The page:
Glenn Neasham: victim of geography?
By Stephen D. Forman (LTCA)
Long Term Care Associates, Inc.
Editor's note: On June 3, 2013, Glenn Neasham informed ProducersWEB that his legal team had filed a reply brief to the Court Of Appeal of the state Of California. Neasham said he anticpates oral arguments to begin in approximately six months.
No matter your feelings about Glenn Neasham — and surely he's as polarizing a figure in insurance as any of the last decade — I believe his story would have played out very differently had it not taken place in California. Let's go even further: had it not taken place in Bakersfield, California.
Rather than re-hash Mr. Neasham's case (of which there are some 50-odd articles on ProducersWEB), I'd like to make my point by contrasting his with a recent crime blotter which appeared on the Washington State Insurance Department's site. The reader can draw his own conclusion.
In March, 2010, Michael A. Porfirio met with a Washington couple in their 90s and their son (to whom they'd given power of attorney). They discussed consolidating all of their liquid assets into a single American National annuity. According the Insurance Commissioner, at the time of this meeting, "the couple was in declining health, including dementia, and in need of easy access to funds on a monthly basis for the payment of home health care (HHC) expenses."
Mr. Porfirio "knew or should have known" this. To ensure the couple understood what they were purchasing, Mr. Porfirio drew up a letter of understanding for their signature. It listed these highlights:
- The annuity was guaranteed by the WA State Guaranty Fund
- The annuity was being purchased as a simplified way to access funds to cover HHC expenses
- The annuity was being purchased to ensure adequate retirement income
- The annuity was being purchased to establish an emergency fund with easy access to unforeseen expenses
- It contained a 10-year surrender schedule (listed only as "10 year declining"), and a 10-percent-per-year free withdrawal cap (this limitation was not listed at all by the agent).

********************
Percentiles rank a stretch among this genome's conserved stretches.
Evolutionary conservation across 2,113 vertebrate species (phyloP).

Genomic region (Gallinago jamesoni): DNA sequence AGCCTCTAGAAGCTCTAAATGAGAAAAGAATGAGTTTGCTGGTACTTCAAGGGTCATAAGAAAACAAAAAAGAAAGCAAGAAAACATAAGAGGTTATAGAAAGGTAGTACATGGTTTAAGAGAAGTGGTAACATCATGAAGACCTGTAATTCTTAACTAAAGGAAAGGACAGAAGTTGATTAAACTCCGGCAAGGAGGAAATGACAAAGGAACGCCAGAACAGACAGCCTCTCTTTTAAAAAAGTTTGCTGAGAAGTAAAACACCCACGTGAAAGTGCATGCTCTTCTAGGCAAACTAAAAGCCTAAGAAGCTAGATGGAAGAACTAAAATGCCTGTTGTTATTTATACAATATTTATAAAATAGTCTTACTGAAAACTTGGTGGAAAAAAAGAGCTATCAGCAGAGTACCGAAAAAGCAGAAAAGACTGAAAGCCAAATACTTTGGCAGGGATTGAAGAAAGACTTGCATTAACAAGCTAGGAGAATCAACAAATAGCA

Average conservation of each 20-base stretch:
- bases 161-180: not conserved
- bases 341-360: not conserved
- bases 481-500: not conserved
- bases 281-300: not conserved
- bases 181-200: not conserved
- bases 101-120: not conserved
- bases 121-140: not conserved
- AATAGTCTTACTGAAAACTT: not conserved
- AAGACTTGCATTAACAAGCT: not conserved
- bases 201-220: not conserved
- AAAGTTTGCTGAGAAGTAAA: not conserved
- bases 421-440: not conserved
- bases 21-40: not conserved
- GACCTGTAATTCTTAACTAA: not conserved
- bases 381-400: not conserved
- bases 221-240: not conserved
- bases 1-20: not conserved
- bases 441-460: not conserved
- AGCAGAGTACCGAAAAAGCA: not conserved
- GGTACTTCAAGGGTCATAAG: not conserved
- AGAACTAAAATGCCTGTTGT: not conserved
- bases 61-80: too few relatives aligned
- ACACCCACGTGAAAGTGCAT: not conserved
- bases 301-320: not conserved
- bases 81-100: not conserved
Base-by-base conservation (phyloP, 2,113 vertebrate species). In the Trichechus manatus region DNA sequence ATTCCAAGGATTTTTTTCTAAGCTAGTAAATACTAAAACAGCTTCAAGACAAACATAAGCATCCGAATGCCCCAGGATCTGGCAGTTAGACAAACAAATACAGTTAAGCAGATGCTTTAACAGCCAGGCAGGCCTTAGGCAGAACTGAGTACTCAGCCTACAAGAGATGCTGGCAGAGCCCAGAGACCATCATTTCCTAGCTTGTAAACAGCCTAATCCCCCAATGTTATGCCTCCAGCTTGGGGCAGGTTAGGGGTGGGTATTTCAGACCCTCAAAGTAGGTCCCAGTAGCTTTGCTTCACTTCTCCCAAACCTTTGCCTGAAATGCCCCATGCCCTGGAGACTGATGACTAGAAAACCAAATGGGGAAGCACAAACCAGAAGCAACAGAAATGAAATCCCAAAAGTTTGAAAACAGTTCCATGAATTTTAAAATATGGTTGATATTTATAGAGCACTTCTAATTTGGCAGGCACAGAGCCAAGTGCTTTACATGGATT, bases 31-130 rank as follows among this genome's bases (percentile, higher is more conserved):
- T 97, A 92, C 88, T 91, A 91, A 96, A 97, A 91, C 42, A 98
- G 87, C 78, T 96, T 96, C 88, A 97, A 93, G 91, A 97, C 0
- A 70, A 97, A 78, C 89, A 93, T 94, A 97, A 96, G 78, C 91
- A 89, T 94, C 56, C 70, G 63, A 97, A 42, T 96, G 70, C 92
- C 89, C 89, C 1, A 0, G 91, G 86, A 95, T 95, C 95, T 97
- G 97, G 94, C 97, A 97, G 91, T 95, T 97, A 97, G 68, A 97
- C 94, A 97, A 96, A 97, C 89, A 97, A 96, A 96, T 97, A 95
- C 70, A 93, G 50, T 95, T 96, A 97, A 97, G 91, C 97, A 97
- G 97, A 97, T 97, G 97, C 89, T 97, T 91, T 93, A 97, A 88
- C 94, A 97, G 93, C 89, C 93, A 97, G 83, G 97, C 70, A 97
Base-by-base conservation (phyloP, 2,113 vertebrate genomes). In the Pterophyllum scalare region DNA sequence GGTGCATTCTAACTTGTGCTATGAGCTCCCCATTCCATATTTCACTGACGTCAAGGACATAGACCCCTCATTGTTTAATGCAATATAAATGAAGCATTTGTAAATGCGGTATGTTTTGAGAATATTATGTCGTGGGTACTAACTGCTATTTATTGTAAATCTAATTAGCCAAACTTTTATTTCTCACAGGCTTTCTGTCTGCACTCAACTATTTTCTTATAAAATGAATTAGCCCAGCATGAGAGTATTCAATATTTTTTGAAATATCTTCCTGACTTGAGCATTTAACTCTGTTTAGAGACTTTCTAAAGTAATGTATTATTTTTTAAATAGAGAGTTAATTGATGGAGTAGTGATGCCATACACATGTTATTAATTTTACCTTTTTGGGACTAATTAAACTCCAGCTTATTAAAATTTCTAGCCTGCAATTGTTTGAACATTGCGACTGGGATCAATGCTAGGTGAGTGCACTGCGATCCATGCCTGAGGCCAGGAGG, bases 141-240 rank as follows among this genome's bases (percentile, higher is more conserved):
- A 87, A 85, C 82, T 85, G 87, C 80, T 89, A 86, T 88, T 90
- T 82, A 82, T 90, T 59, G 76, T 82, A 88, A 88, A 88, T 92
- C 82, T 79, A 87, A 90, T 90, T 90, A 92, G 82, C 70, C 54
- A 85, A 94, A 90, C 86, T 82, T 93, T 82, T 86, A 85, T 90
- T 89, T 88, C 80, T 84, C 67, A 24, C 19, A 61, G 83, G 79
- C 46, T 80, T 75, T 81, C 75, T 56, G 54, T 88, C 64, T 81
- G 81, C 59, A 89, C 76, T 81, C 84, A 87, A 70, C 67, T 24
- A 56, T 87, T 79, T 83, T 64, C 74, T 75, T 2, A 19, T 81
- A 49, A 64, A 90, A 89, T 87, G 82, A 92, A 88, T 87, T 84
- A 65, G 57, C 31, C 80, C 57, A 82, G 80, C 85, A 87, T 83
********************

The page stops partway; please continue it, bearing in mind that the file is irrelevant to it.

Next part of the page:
- Its nursing home expense waiver and disability insurance waiver had upper age limits of 80 and 65 respectively, which neither qualified for.
- Due to their ages, neither of the consumers qualified to be the annuitants (maximum age 85). The couple was therefore listed as owners, and their son as the annuitant (giving rise to a 37-year amortization schedule).
- The American National annuity was funded in part by a 2002 annuity: This replacement was not listed. One year later in 2011, the couple needed full-time home care totaling $15,000 per month. The annuity they purchased as a simplified way to cover those expenses only permitted around $3,600 per month in penalty-free withdrawals. Anything more would've incurred "substantial penalties." Fortunately, we are told, American National did right by the customers and allowed them to terminate the "unsuitable policy" without penalty and receive their money back. Mr. Porfirio was found guilty of several Washington regulations, including the following:
- Misrepresenting the terms of a policy
- Using the existence of the WA Insurance Guaranty Association in connection with a sale or solicitation
- Recommending an unsuitable annuity
- Failing to disclose a replacement
- Failing to disclose the penalties and surrender fees in connection with an annuity
Do we not "throw the book" at Mr. Porfirio because the son had power of attorney and was present? Or because Washington state does not have the powerful elder financial abuse laws (and prosecutorial saliva) that California has? What do you think? Would Glenn's case have been different had it happened in your state? Would Mr. Porfirio have received harsher justice had he practiced in California? Please tell me below.